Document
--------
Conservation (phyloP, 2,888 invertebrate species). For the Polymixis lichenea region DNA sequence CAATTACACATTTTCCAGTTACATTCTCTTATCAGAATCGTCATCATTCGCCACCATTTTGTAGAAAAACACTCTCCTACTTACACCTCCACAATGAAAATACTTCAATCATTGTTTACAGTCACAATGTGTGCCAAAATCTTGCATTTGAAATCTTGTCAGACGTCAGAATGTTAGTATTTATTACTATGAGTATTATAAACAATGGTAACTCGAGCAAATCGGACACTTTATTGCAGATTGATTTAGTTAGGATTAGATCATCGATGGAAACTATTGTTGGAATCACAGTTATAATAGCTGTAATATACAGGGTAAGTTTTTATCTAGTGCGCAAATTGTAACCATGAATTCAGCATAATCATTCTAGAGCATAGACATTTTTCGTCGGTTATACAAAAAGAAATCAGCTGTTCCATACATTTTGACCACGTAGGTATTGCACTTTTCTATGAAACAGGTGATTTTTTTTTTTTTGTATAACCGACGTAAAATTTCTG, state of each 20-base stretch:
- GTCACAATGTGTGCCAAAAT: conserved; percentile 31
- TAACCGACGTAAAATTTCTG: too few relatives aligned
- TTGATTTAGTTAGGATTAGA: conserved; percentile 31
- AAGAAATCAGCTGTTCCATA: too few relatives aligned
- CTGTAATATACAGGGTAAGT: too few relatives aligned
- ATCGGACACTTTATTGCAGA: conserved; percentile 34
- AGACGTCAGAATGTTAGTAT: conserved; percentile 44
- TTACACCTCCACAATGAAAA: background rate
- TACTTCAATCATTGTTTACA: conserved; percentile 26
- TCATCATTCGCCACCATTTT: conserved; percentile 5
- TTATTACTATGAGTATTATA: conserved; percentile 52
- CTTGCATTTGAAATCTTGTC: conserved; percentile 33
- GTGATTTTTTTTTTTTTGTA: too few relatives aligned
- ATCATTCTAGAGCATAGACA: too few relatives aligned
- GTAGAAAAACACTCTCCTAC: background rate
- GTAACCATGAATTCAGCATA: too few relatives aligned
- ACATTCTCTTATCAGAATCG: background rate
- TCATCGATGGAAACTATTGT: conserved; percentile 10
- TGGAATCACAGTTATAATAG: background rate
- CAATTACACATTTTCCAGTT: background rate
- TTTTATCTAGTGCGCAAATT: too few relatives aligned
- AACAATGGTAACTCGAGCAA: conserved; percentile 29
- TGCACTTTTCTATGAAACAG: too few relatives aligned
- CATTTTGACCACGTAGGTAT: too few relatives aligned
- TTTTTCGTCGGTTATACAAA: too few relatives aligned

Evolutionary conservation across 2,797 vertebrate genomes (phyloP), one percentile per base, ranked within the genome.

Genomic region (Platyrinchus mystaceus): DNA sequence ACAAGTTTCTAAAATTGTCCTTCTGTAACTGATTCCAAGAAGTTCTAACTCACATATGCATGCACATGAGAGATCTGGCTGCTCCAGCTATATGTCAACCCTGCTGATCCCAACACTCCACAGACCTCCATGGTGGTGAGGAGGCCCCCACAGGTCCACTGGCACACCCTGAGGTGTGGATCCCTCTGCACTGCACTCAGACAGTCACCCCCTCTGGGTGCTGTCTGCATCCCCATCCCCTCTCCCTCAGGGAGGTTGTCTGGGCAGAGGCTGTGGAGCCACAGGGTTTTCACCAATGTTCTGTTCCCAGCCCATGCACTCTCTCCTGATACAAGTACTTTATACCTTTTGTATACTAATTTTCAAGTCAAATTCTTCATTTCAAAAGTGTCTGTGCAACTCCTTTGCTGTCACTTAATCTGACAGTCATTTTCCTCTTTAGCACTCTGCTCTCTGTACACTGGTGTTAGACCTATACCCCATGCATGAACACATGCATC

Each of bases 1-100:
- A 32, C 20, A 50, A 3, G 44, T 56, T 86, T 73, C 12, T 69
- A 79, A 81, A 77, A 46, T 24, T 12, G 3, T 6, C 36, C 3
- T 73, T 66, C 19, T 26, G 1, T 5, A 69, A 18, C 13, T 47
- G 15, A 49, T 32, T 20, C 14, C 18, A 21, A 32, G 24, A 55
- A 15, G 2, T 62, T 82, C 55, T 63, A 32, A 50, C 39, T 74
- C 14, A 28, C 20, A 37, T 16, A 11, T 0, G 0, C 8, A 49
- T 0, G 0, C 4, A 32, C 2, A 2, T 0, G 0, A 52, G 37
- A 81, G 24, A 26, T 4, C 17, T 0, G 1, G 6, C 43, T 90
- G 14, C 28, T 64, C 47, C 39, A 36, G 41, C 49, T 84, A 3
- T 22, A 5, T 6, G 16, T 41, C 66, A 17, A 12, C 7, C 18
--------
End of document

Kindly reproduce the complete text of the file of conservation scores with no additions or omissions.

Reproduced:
Conservation (phyloP, 2,888 invertebrate species). For the Polymixis lichenea region DNA sequence CAATTACACATTTTCCAGTTACATTCTCTTATCAGAATCGTCATCATTCGCCACCATTTTGTAGAAAAACACTCTCCTACTTACACCTCCACAATGAAAATACTTCAATCATTGTTTACAGTCACAATGTGTGCCAAAATCTTGCATTTGAAATCTTGTCAGACGTCAGAATGTTAGTATTTATTACTATGAGTATTATAAACAATGGTAACTCGAGCAAATCGGACACTTTATTGCAGATTGATTTAGTTAGGATTAGATCATCGATGGAAACTATTGTTGGAATCACAGTTATAATAGCTGTAATATACAGGGTAAGTTTTTATCTAGTGCGCAAATTGTAACCATGAATTCAGCATAATCATTCTAGAGCATAGACATTTTTCGTCGGTTATACAAAAAGAAATCAGCTGTTCCATACATTTTGACCACGTAGGTATTGCACTTTTCTATGAAACAGGTGATTTTTTTTTTTTTGTATAACCGACGTAAAATTTCTG, state of each 20-base stretch:
- GTCACAATGTGTGCCAAAAT: conserved; percentile 31
- TAACCGACGTAAAATTTCTG: too few relatives aligned
- TTGATTTAGTTAGGATTAGA: conserved; percentile 31
- AAGAAATCAGCTGTTCCATA: too few relatives aligned
- CTGTAATATACAGGGTAAGT: too few relatives aligned
- ATCGGACACTTTATTGCAGA: conserved; percentile 34
- AGACGTCAGAATGTTAGTAT: conserved; percentile 44
- TTACACCTCCACAATGAAAA: background rate
- TACTTCAATCATTGTTTACA: conserved; percentile 26
- TCATCATTCGCCACCATTTT: conserved; percentile 5
- TTATTACTATGAGTATTATA: conserved; percentile 52
- CTTGCATTTGAAATCTTGTC: conserved; percentile 33
- GTGATTTTTTTTTTTTTGTA: too few relatives aligned
- ATCATTCTAGAGCATAGACA: too few relatives aligned
- GTAGAAAAACACTCTCCTAC: background rate
- GTAACCATGAATTCAGCATA: too few relatives aligned
- ACATTCTCTTATCAGAATCG: background rate
- TCATCGATGGAAACTATTGT: conserved; percentile 10
- TGGAATCACAGTTATAATAG: background rate
- CAATTACACATTTTCCAGTT: background rate
- TTTTATCTAGTGCGCAAATT: too few relatives aligned
- AACAATGGTAACTCGAGCAA: conserved; percentile 29
- TGCACTTTTCTATGAAACAG: too few relatives aligned
- CATTTTGACCACGTAGGTAT: too few relatives aligned
- TTTTTCGTCGGTTATACAAA: too few relatives aligned

Evolutionary conservation across 2,797 vertebrate genomes (phyloP), one percentile per base, ranked within the genome.

Genomic region (Platyrinchus mystaceus): DNA sequence ACAAGTTTCTAAAATTGTCCTTCTGTAACTGATTCCAAGAAGTTCTAACTCACATATGCATGCACATGAGAGATCTGGCTGCTCCAGCTATATGTCAACCCTGCTGATCCCAACACTCCACAGACCTCCATGGTGGTGAGGAGGCCCCCACAGGTCCACTGGCACACCCTGAGGTGTGGATCCCTCTGCACTGCACTCAGACAGTCACCCCCTCTGGGTGCTGTCTGCATCCCCATCCCCTCTCCCTCAGGGAGGTTGTCTGGGCAGAGGCTGTGGAGCCACAGGGTTTTCACCAATGTTCTGTTCCCAGCCCATGCACTCTCTCCTGATACAAGTACTTTATACCTTTTGTATACTAATTTTCAAGTCAAATTCTTCATTTCAAAAGTGTCTGTGCAACTCCTTTGCTGTCACTTAATCTGACAGTCATTTTCCTCTTTAGCACTCTGCTCTCTGTACACTGGTGTTAGACCTATACCCCATGCATGAACACATGCATC

Each of bases 1-100:
- A 32, C 20, A 50, A 3, G 44, T 56, T 86, T 73, C 12, T 69
- A 79, A 81, A 77, A 46, T 24, T 12, G 3, T 6, C 36, C 3
- T 73, T 66, C 19, T 26, G 1, T 5, A 69, A 18, C 13, T 47
- G 15, A 49, T 32, T 20, C 14, C 18, A 21, A 32, G 24, A 55
- A 15, G 2, T 62, T 82, C 55, T 63, A 32, A 50, C 39, T 74
- C 14, A 28, C 20, A 37, T 16, A 11, T 0, G 0, C 8, A 49
- T 0, G 0, C 4, A 32, C 2, A 2, T 0, G 0, A 52, G 37
- A 81, G 24, A 26, T 4, C 17, T 0, G 1, G 6, C 43, T 90
- G 14, C 28, T 64, C 47, C 39, A 36, G 41, C 49, T 84, A 3
- T 22, A 5, T 6, G 16, T 41, C 66, A 17, A 12, C 7, C 18